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Zoo deaths: 'In the wild, gorillas don't eat their own vomit and pull out their hair in frustration'

Even in the best circumstances, it’s impossible for zoos to meet all the unique needs of the various species they hold captive, writes Elisa Allen.

Elisa Allen PETA

ZOOS BEGAN AS menageries where the rich could see the living exotic “spoils” of wars in foreign lands. Now they’re simply animal prisons.

The justification many zoos give for their existence in the 21st century is that they protect animals and conserve endangered species.

But the recent reports that more than 100 animals have died at Dublin Zoo in a two-year period should serve as an urgent wake-up call and prompt us to re-evaluate the role these institutions play in today’s society.

Among the 109 animals to die at the zoo during the 24-month period were three scimitar-horned oryxes, three Humboldt penguins, a pair of red-tipped mangabeys, two Rothschild’s giraffes, two wild African hunting dogs, an African spurred tortoise, a southern white rhinoceros, and a red panda, all of whom were from endangered or vulnerable species.

Captive-bred animals are rarely released into wild

If ever there were truth to the adage that “zoos put the con in conservation” by trying to hoodwink the public into believing that the salvation of endangered species lies in warehousing these sensitive animals, then surely this is it.

There’s a commonly held misconception that zoos are reintroducing animals into their native habitats. In reality, most zoos have no involvement of any kind with any reintroduction programmes.

This means that captive-bred species that do face extinction – including elephants, polar bears, gorillas, tigers, chimpanzees, and pandas – are rarely, if ever, released back into their natural environments to bolster dwindling populations.

And while zoos spend millions on keeping animals confined, natural habitats are destroyed and animals are killed, as there’s insufficient funding for their protection.

Cages won’t stop extinction

Dublin city stock Source: Niall Carson

When ZSL London Zoo spent £5.3 million on a new gorilla enclosure, the chief consultant to the UN Great Apes Survival Partnership said that he was uneasy at the discrepancy between lavish spending at zoos and the scarcity of resources available for conserving threatened species in the wild:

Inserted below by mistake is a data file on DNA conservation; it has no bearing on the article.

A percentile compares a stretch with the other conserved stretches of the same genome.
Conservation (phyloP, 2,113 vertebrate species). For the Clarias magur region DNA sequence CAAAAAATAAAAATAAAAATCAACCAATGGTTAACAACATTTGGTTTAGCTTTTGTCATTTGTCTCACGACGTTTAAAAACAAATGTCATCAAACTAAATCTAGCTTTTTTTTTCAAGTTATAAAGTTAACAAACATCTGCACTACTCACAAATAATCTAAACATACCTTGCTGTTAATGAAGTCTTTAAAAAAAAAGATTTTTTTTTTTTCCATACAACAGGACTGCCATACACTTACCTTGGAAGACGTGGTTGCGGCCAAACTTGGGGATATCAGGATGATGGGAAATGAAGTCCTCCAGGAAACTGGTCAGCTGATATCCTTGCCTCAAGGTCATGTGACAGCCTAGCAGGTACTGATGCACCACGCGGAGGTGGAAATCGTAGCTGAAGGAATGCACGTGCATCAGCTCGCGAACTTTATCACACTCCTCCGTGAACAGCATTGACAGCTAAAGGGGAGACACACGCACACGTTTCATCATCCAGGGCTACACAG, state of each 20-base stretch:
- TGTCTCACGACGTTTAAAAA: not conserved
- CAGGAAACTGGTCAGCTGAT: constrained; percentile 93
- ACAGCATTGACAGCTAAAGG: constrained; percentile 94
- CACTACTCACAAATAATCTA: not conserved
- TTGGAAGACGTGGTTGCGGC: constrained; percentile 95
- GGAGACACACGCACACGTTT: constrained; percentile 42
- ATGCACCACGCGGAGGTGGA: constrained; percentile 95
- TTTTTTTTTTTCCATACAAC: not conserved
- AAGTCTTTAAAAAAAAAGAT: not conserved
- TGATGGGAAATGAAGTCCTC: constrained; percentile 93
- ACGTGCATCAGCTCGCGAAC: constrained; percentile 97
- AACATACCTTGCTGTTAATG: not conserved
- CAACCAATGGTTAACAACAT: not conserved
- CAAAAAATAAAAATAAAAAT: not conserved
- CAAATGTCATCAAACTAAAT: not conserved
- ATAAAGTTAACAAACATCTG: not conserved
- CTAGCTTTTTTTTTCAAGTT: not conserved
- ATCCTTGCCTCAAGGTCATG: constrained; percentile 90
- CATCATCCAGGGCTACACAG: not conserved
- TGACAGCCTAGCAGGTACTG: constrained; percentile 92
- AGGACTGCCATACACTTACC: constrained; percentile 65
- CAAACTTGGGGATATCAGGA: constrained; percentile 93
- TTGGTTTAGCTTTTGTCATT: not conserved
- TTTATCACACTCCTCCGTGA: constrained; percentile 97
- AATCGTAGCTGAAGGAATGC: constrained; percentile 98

Five million pounds for three gorillas when national parks are seeing that number killed every day for want of some Land Rovers and trained men and anti-poaching patrols.

The simple fact is that the same amount of money a zoo spends on buying or breeding and housing “exotic” animals could benefit so many more in the wild.

And if Dublin Zoo were serious about helping endangered species, it would ask the public to donate to schemes that target the root causes of extinction and endangerment of animals all over the world – habitat destruction and poaching – because all the cages in the world won’t save animals from becoming extinct.

Diminished existence depresses zoo animals

Captivity takes its toll, and animals in zoos often go insane from the frustration of their diminished existence – while visitors leave without having learned anything meaningful about animals’ natural behaviour, intelligence, or beauty.

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There’s nothing dignified or inspiring about seeing depressed, despondent animals.

In the wild, gorillas don’t eat their own vomit and pull out their hair in frustration. Free polar bears don’t pace back and forth constantly on concrete.

Captive animals’ typical forms of neurotic behaviour – such as bar-biting, self-mutilation, pacing, and rocking – are unheard of among their wild relatives. Just as we wouldn’t go to a prison to learn about typical human society, it makes no sense to observe imprisoned animals in order to learn about them.

Wildlife documentaries mean we don’t need to incarcerate animals

Today, we have entire television channels dedicated to showing wildlife documentaries. We no longer have any excuse for keeping intelligent, social animals incarcerated and denying them everything that’s natural and important to them.

Because, at the end of the day, the paying public can go home, but these animals are stuck as living exhibits and crowd-pulling attractions until the day they die in captivity, a world away from where they truly belong.

Elisa Allen is Director of PETA UK.

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About the author:

Elisa Allen  / PETA

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